Mississippi has strict laws regarding expungement or sealing of criminal records. You should consider obtaining an order of expunction if you are a Mississippi resident with a criminal conviction or arrest record because you may experience difficulties in securing employment, applying for a change in immigrant status, renting housing, obtaining a professional license, or obtaining consumer credit.
What Is Expungement or Record Sealing?
An expungement is a judicial process in which certain criminal offenses, arrest records, and juvenile records can be erased or sealed from public view, including background checks conducted by private employers, landlords, and lending institutions. If you successfully petition the court for an expunction order, you can lawfully state on any private employment, school, or rental application that you have never been arrested or convicted for any crime.
An expungement in Mississippi, however, does not result in the complete destruction of your record. If you apply for the military, for a professional license, or for employment in law enforcement, you must disclose your prior conviction along with stating that an order of expunction was granted.
Juvenile records can be sealed at any time by the youth court, once the minor has reached the age of 20, if the case has been dismissed or if adjudication of the case has been set aside. These records can be accessed at any time upon proper application to the youth court or the court’s own motion under certain circumstances, but they are otherwise unavailable to the public.
Are You Eligible?
First-time offenders of many misdemeanor offenses are eligible to petition the court for expungement, except for intoxicated driving offenses. Your arrest record for drunk driving or for any other charge may be expunged if the charges were dismissed or if there was no disposition. The list of offenses that may be expunged include drug possession, simple assault, resisting arrest, shoplifting, and disturbing the peace. Non-eligible misdemeanor crimes include violent crimes against persons or property or drug trafficking offenses.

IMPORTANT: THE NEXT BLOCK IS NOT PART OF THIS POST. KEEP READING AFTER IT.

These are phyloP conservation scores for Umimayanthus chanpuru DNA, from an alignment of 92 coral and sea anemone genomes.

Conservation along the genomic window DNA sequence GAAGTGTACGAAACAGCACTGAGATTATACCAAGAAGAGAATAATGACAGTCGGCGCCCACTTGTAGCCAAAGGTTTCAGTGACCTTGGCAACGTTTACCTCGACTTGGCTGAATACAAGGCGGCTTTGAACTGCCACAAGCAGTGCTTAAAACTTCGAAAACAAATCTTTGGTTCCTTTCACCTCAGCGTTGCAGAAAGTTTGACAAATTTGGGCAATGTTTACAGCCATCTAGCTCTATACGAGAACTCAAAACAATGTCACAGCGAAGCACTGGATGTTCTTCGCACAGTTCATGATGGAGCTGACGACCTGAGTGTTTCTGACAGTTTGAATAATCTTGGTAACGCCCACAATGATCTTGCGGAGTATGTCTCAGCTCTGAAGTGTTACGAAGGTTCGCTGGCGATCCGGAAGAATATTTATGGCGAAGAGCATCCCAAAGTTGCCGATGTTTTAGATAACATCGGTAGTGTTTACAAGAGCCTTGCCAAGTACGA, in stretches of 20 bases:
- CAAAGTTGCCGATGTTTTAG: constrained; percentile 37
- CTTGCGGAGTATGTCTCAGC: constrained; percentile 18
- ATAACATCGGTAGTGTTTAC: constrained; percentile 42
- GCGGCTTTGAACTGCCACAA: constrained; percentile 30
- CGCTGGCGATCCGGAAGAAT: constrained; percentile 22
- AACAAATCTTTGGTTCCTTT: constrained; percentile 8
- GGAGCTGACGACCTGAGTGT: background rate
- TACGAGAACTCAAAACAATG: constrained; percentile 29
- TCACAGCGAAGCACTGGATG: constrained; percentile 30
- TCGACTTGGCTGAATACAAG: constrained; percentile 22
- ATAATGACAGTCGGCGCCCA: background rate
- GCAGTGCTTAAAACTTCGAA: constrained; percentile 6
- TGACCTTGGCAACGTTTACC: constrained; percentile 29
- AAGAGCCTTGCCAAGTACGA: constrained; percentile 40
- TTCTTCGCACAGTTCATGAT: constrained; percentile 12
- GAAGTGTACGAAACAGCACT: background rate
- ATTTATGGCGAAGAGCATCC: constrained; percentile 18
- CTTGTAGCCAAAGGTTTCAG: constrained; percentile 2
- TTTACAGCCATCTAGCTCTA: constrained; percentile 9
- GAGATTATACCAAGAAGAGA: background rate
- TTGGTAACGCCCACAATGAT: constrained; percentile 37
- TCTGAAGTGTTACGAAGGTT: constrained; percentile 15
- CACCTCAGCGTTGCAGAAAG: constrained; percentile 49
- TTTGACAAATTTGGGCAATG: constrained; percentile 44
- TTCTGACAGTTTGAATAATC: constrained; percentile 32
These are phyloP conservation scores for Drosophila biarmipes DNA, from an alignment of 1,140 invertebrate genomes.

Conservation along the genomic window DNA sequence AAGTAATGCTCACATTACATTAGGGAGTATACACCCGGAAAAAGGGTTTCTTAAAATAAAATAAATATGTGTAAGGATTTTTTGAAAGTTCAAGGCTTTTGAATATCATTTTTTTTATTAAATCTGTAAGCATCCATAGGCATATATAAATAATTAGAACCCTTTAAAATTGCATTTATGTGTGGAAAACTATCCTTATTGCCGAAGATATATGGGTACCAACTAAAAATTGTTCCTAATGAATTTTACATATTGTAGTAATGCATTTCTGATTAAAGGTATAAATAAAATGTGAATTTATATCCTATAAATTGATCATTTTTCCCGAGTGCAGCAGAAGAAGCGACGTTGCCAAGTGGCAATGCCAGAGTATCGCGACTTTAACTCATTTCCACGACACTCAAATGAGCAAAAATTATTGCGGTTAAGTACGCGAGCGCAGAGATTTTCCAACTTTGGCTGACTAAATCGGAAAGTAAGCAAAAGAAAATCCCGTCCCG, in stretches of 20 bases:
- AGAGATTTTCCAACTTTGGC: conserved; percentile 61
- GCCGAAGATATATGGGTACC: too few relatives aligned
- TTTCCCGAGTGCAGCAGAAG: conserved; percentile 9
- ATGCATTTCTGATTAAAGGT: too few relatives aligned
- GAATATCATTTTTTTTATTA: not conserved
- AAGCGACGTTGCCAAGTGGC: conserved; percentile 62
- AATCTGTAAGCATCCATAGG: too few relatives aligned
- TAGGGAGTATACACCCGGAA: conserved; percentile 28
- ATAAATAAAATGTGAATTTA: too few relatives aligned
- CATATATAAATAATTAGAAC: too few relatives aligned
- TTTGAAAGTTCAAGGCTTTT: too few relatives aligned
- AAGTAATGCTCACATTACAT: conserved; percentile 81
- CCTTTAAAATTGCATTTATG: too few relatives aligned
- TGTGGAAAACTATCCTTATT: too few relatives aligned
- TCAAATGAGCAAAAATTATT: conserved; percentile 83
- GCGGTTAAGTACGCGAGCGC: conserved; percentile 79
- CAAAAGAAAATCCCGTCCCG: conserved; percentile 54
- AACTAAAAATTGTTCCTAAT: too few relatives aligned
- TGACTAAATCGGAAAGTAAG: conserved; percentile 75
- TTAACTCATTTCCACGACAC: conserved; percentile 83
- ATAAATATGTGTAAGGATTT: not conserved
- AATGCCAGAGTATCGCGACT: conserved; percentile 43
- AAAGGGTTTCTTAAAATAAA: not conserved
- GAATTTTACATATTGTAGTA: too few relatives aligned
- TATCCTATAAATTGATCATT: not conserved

For subsequent misdemeanors, you can only apply for an order of expunction if the charge was not adjudicated or was dismissed following your completion of court-imposed conditions. If you were able to have your drug charge disposed of in drug court, it is eligible for expunction.
Only six felony offenses may be expunged in Mississippi:
- Possession of controlled substances
- Bad check offenses
- False pretenses
- Malicious mischief
You are not permitted to expunge a criminal record with more than one conviction.
A Mississippi court has the option of granting you an order of expunction. Should you be denied, you may apply to the parole board for a pardon. The parole board will investigate your application and make a recommendation to the governor who has the final say on your pardon petition.
You can only apply after seven years has passed since the completion of your sentence and you have published in a newspaper for 30 days a notice of your application with the reasons why a pardon should be granted.
Pardons are extraordinary remedies, and few are granted each year. Generally, you must demonstrate that you have been an exemplary citizen since your release, have shown remorse for the crime, and have accumulated a record of success or achievement.
Although a pardon does not expunge your record, you do have basic civil rights restored to you, including your right to own and possess firearms, to serve in public office, and to practice law.
Consult a Mississippi Expungement Attorney
The laws and process of expungement are constantly changing. By consulting a Mississippi expungement or criminal defense lawyer, you can determine if your particular circumstances warrant expungement of your arrest or conviction records, or if a pardon is a viable option.